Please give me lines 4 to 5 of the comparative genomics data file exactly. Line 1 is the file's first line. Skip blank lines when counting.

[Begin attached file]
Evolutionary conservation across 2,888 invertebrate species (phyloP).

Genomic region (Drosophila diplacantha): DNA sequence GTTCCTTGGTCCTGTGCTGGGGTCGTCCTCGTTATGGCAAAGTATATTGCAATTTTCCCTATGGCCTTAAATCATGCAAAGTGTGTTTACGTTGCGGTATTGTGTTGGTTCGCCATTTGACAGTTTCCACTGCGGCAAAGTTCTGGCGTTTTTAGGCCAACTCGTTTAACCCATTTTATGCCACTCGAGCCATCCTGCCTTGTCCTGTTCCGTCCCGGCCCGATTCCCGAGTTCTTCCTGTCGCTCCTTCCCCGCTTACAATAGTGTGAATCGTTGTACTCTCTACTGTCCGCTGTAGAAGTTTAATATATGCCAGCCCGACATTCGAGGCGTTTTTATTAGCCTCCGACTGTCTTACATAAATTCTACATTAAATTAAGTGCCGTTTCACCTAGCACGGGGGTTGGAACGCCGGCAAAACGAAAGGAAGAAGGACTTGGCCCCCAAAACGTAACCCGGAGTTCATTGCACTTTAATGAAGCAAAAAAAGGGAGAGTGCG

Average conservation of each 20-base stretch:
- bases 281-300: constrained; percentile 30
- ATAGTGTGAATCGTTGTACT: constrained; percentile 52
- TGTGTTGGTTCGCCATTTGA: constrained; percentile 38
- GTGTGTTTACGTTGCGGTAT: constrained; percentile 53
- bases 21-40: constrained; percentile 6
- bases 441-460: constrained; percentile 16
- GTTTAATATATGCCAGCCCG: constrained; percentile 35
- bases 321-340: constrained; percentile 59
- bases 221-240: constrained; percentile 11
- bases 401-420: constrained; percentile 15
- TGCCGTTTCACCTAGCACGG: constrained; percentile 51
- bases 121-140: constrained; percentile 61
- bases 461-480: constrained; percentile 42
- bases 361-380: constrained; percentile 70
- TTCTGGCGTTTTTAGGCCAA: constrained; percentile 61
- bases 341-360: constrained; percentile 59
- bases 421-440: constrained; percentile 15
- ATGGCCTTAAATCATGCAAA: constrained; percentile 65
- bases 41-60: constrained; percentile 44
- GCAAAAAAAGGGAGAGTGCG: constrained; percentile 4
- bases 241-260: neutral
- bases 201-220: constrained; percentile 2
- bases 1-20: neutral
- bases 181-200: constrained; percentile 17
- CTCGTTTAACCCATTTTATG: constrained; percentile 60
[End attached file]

- bases 281-300: constrained; percentile 30
- ATAGTGTGAATCGTTGTACT: constrained; percentile 52